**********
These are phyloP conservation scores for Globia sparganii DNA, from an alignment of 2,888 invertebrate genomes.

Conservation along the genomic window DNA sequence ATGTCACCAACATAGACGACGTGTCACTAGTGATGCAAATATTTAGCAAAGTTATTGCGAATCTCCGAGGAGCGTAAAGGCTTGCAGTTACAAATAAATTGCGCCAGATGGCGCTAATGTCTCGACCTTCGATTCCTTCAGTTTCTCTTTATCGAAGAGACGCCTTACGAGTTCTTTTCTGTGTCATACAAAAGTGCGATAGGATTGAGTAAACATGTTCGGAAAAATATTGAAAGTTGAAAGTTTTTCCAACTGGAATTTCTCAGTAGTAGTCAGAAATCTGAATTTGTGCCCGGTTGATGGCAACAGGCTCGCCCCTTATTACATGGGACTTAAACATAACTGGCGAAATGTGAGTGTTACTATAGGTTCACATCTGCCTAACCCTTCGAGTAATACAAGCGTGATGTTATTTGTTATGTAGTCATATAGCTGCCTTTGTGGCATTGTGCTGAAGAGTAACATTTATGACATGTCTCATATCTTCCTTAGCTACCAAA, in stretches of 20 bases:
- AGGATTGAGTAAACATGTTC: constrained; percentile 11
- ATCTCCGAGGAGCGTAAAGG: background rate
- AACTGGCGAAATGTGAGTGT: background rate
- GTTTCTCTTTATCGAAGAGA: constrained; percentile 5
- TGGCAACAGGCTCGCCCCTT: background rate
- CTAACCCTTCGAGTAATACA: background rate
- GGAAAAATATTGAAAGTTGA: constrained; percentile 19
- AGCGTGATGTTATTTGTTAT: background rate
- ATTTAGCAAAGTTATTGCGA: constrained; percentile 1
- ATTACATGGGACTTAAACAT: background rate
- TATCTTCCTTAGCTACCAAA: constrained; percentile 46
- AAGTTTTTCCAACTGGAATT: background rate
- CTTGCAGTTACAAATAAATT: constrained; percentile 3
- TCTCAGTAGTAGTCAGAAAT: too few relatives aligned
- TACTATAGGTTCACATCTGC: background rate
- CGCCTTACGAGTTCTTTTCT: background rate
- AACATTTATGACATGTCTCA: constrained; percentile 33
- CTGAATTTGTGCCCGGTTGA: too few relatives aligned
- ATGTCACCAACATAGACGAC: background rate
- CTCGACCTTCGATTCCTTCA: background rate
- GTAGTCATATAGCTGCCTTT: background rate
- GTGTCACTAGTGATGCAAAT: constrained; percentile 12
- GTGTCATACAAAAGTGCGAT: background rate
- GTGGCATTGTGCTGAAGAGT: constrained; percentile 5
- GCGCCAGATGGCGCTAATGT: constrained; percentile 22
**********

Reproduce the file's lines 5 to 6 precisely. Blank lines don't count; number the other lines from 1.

- AACTGGCGAAATGTGAGTGT: background rate
- GTTTCTCTTTATCGAAGAGA: constrained; percentile 5